Just because a student doesn’t learn religion in school doesn’t mean he or she doesn’t learn it at all. I learned about God at home, church, and Sunday School, and I’m sure millions of kids today learn likewise.

    SEL is not trying to meet “spiritual” needs. It strives to help students make good decisions and deal with problems in a healthy way; e.g., helping a kid from a foster home not fly into a rage when another kid teases him or her, or when classwork has him or her stuck for a solution. Often, these are kids with a lot to deal with in their lives.

    As far as “virtue without religion,” it is actually pretty feasible to teach the content of the Second Table of the Law even to unbelievers. Reason alone can justify virtue–look at the four cardinal virtues, which the pagan Aristotle came up with. Look at how many non-Christians live pretty ethical lives–that’s why the Confessions invented the concept of “civil righteousness” to explain how unbelievers can live outwardly moral lives. Look at how many Christians live lives little better than their unbelieving neighbors (to our shame). Don’t tell me you can’t teach morality without Christian faith–actions speak louder than words.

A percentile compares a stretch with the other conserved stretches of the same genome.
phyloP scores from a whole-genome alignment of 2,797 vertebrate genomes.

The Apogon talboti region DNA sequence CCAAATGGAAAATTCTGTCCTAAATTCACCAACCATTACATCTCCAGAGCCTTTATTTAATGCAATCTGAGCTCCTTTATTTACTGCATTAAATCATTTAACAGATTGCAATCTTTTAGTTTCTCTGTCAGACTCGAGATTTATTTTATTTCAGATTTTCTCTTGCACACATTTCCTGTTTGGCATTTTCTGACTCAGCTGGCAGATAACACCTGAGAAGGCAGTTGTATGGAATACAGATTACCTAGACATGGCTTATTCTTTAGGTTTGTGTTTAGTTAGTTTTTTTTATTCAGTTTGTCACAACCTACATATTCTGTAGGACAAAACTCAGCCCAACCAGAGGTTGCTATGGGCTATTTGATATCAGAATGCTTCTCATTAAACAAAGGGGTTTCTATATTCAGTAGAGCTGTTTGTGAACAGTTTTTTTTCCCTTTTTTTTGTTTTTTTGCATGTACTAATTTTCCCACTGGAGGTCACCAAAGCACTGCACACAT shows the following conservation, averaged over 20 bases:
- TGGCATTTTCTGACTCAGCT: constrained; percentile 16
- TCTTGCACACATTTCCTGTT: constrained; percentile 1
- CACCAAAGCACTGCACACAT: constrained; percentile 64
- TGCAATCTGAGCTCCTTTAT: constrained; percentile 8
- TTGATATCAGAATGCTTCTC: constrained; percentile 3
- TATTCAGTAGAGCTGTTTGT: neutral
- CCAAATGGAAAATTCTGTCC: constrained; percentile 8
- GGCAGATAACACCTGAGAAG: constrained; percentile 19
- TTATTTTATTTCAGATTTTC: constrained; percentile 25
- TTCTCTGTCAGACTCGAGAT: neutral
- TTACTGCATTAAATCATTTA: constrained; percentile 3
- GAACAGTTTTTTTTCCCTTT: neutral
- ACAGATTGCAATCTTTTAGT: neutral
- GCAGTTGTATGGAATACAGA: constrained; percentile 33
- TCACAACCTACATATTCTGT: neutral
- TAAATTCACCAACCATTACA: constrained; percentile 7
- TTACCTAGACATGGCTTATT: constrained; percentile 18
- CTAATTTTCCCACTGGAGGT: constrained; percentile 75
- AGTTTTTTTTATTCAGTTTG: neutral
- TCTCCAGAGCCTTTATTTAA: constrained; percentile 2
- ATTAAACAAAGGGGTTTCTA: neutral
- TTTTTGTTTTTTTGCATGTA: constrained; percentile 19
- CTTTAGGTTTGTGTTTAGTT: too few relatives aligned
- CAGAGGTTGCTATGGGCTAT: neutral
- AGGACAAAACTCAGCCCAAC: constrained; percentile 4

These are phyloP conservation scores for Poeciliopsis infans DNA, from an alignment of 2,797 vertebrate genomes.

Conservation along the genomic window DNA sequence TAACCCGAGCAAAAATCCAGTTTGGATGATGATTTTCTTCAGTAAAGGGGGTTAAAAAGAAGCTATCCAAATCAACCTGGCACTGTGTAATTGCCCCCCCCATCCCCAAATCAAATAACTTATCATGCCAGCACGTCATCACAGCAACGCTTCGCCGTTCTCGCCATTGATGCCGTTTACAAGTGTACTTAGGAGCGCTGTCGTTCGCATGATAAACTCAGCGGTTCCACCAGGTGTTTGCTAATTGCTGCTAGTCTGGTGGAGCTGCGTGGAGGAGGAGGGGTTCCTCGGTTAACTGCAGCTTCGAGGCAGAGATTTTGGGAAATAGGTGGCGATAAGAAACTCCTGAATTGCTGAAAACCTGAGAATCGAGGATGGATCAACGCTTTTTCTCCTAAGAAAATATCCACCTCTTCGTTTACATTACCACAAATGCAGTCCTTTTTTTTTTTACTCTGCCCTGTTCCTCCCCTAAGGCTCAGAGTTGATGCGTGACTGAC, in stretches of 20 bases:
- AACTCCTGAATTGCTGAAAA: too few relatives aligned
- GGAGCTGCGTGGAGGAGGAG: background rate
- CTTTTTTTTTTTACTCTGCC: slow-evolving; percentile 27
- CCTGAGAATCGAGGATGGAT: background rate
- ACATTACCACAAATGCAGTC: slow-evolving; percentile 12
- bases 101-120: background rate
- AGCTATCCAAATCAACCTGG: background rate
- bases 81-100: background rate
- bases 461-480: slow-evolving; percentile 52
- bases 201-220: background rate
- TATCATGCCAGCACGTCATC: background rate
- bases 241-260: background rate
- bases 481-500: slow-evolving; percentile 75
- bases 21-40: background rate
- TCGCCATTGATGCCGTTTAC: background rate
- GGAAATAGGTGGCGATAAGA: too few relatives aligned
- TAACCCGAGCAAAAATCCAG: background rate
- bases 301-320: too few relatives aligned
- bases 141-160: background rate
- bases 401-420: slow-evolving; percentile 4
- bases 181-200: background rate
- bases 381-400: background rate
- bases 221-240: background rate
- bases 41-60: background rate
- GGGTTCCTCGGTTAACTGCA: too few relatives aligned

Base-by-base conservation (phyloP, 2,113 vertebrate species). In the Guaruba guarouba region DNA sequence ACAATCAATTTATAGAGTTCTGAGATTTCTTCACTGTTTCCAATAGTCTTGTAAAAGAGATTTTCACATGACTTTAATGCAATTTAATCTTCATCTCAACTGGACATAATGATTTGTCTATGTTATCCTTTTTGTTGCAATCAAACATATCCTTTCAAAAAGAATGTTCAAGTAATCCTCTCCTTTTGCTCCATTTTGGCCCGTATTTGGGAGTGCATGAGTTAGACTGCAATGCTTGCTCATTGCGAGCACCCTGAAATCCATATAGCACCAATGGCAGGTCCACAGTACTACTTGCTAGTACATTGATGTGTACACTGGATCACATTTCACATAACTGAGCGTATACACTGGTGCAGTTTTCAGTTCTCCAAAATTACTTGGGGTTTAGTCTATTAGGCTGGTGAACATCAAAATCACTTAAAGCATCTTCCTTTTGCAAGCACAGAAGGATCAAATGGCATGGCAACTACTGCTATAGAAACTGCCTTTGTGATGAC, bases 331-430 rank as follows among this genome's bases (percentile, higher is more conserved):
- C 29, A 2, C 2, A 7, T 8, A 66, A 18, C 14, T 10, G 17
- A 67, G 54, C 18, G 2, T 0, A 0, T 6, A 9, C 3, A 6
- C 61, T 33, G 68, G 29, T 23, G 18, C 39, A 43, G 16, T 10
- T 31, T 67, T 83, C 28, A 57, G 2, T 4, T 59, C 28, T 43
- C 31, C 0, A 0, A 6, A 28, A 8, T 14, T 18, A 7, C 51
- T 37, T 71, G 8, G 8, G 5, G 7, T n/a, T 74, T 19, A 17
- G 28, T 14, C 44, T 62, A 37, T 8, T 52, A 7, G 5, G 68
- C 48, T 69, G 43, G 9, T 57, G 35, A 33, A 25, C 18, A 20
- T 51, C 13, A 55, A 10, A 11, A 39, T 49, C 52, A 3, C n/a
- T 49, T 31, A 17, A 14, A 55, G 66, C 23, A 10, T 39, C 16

Yes, some recommended “antiracist” books are actually pretty racist themselves. But that doesn’t mean teachers have to read them or use them in the classroom.

    As for the LGBT issue, here’s the thing: gay people are not going back in the closet. And there are lots of gay kids (and parents) in our schools (public and private). Those kids still need to be educated, and those families are still our neighbors, and we need to figure out how to get along with (and show Christian love to) those folks. Sometimes, all gay kids hear from Christians is condemnation. We need to work on that.

    This is a worthy subject, but a “culture warrior” such as Mrs. Pullman may not have been the best author to write about it.